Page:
ex5 ex1 ex3 ex4 ex22014 was a year that humans treated each other horribly. But we continue to treat the natural world even worse. Living Alongside Wildlife has a list of 22 species of animal declared extinct in 2014, extending humanity’s long streak of causing plant and animal extinctions.

Despite all the greed and hatred of the past iterations, no version of the dream had been so mechanical — so dehumanizing — so disconnected from the natural harmony as this current unexamined dream of productivity.

We dream now of making Every Moment Count, of achieving flow and never leaving, creating one project that must be better than the last, of working harder and smarter. We multitask, we update, and we conflate status with long hours worked in no paid overtime systems for the nebulous and fantastic status of being too Important to have Time to Ourselves. This moment’s goal of productivity, with its all-consuming practice and unattainable horizon, is perfect for our current corporate world.

Productivity never asks what it builds, just how much of it can be piled up before we leave or die. It is irrelevant to pleasure. It’s agnostic about the fate of humanity. It’s not even selfish, because production negates the self. In this age of the human robot, of the materialist mind, being efficient took the pre-eminent spot, beyond goodness or power or wisdom or even cruel greed.

Despite having more labor-saving technology than anyone in history, we have made it so we have more to get done than any form of society before us. We even created a social obligation to enjoy ourselves with maximal efficiency, and called it a holiday. To aggregate productivity, and therefore measure all that can be measured and produce a number to rationalize a civilization, numerators must be translated to the same basic unit: revenue. Very roughly, when we do this across a nation, we call the result GDP and use it to measure the health of a society.

Our culture is organized for measured productivity and services. Systemically ‘productivity’ is now valued over life and simple connections. Extraction , production , consumption, and obsolescence for financial gain at any cost, as it is perceived as our security, are the conditioned and habituated blind spot within us. We all have been breastfed to value industry, within and without, before the preciousness of life itself.

Productivity as measured never really told you much about what they call “outcomes.” This is killing us. It’s starving our souls and stunting our intellectual pursuits into ever more stratified vertical slices. We are productive without price. Not because people aren’t dying, they surely are, uncounted lives and families are smothered with despair. There is no price because there’s no measure to quantify what we are losing.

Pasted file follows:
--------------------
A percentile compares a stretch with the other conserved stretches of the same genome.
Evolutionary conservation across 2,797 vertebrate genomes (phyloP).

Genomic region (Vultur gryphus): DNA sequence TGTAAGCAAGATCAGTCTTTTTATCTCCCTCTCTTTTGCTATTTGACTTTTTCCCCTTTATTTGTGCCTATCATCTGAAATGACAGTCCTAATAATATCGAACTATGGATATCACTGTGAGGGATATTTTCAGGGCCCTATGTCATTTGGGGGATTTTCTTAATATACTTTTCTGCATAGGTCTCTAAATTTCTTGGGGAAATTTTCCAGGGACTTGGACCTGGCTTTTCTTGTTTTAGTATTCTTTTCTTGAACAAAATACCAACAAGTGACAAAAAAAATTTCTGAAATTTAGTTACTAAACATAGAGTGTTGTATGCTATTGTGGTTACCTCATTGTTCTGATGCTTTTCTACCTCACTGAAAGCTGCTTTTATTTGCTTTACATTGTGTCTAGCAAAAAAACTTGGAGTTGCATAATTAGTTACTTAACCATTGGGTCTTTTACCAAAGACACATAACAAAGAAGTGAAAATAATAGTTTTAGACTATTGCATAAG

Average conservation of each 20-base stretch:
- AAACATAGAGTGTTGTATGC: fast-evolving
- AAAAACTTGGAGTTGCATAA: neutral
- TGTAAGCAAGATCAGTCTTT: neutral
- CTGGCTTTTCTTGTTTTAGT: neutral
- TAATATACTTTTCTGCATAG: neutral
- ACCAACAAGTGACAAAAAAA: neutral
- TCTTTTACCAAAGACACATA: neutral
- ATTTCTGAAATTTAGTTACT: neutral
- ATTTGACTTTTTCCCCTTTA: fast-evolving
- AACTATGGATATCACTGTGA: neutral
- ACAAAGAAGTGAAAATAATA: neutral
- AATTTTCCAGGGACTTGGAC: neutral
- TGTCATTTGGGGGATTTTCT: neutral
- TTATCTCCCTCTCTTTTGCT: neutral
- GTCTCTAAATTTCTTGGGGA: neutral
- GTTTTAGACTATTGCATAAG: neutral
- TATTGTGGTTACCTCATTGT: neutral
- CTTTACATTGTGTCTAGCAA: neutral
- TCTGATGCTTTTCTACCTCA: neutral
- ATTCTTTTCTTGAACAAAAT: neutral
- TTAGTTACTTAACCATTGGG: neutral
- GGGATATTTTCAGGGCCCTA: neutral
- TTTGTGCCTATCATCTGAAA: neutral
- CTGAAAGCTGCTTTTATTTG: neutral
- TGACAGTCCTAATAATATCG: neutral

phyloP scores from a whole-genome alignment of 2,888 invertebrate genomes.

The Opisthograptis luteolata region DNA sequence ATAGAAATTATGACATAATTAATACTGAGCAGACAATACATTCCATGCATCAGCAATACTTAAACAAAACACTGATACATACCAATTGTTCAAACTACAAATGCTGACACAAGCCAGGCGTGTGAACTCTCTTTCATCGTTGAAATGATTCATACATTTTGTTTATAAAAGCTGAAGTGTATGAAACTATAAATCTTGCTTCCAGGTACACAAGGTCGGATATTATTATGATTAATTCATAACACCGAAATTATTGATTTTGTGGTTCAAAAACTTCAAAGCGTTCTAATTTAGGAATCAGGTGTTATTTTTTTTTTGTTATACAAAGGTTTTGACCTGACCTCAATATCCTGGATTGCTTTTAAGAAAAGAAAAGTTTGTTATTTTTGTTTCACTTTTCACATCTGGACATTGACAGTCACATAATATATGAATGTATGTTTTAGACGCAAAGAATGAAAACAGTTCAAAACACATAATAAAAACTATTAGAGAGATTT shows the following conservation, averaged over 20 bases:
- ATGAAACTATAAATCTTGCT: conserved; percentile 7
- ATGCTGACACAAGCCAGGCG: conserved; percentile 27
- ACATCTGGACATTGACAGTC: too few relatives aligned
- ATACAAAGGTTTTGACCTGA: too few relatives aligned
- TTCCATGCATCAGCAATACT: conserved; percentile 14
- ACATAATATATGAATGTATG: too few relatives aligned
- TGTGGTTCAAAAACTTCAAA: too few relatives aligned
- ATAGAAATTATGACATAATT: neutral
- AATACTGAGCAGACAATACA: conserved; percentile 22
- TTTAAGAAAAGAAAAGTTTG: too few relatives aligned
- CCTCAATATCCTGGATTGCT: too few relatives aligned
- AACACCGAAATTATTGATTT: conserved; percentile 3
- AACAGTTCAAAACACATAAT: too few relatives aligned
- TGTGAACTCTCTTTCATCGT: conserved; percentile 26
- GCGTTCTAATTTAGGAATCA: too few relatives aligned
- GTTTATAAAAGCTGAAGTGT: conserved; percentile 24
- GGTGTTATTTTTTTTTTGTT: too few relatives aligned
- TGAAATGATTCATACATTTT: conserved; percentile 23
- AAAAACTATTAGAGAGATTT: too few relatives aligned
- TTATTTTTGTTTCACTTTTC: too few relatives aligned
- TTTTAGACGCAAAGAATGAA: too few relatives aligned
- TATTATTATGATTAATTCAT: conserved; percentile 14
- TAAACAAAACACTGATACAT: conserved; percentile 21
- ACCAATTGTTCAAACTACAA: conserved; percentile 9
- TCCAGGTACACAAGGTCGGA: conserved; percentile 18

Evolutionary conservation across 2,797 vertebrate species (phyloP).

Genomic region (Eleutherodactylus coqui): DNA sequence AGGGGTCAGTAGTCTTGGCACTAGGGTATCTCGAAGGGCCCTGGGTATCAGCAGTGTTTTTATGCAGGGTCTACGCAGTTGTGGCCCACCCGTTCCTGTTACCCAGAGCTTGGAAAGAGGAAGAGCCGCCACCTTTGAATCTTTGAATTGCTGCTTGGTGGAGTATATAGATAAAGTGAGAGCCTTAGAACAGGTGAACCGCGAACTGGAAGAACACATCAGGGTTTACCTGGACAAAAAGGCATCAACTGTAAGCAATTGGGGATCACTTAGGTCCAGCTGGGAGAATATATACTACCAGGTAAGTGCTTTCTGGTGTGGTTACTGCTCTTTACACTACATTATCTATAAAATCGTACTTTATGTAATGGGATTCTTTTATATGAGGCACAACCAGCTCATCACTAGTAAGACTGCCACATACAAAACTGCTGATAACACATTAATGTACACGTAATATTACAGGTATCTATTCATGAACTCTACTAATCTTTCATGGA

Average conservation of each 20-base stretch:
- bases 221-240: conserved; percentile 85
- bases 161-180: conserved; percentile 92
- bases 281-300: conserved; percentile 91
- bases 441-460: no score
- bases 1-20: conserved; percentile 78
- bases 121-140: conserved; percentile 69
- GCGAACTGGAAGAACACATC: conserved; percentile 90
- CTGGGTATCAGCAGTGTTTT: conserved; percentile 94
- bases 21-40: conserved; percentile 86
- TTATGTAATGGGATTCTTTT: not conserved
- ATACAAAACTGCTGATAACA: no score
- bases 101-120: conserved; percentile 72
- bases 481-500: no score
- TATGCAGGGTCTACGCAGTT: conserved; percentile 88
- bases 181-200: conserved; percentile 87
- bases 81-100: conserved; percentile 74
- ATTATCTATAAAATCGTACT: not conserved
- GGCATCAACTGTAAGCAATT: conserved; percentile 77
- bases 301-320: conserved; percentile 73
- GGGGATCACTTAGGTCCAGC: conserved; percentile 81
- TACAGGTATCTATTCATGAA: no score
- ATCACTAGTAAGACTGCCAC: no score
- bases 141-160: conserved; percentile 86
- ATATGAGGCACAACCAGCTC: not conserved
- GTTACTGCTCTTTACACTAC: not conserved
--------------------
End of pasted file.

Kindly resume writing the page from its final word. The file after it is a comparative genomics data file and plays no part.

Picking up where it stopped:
Many people, especially in technology, say their productivity is changing the world, and this is irrefutable. But no one seems to know what they’re changing it into. Wisdom takes time. It takes staring out into the rain, It takes service to others. It takes getting nothing done to make us human again. To see the connections between things requires studying the blank spaces between them, days that slip into boredom and loneliness with only a person and their senses and their imagination to keep them company.

Productivity is the opposite of wisdom. As I began to rest into deep presence I began to notice all that was given by nature. My prior daily busyness was the very VEIL that obscured the forgotten truth of the intricate wisdom in our connected universe.Humanity is a creature of time and imagination. From these things our fruits are born more than manufactured. We should spend more time wasting time. We all need to be bored more. We all need to spend more time looking quizzically at birds we don’t recognize. We all need a little more time to connect the dots and see if they matter.

The Connected Universe Indigo Campaign

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Excerpts taken from the article Against Productivity written by Quinn Norton


About n h english

Natasha English is a Transpersonal / Nondual Therapist with a private practice in West Vancouver, BC. Since 2007 she has taken a psychosomatic approach to healing and personal development.
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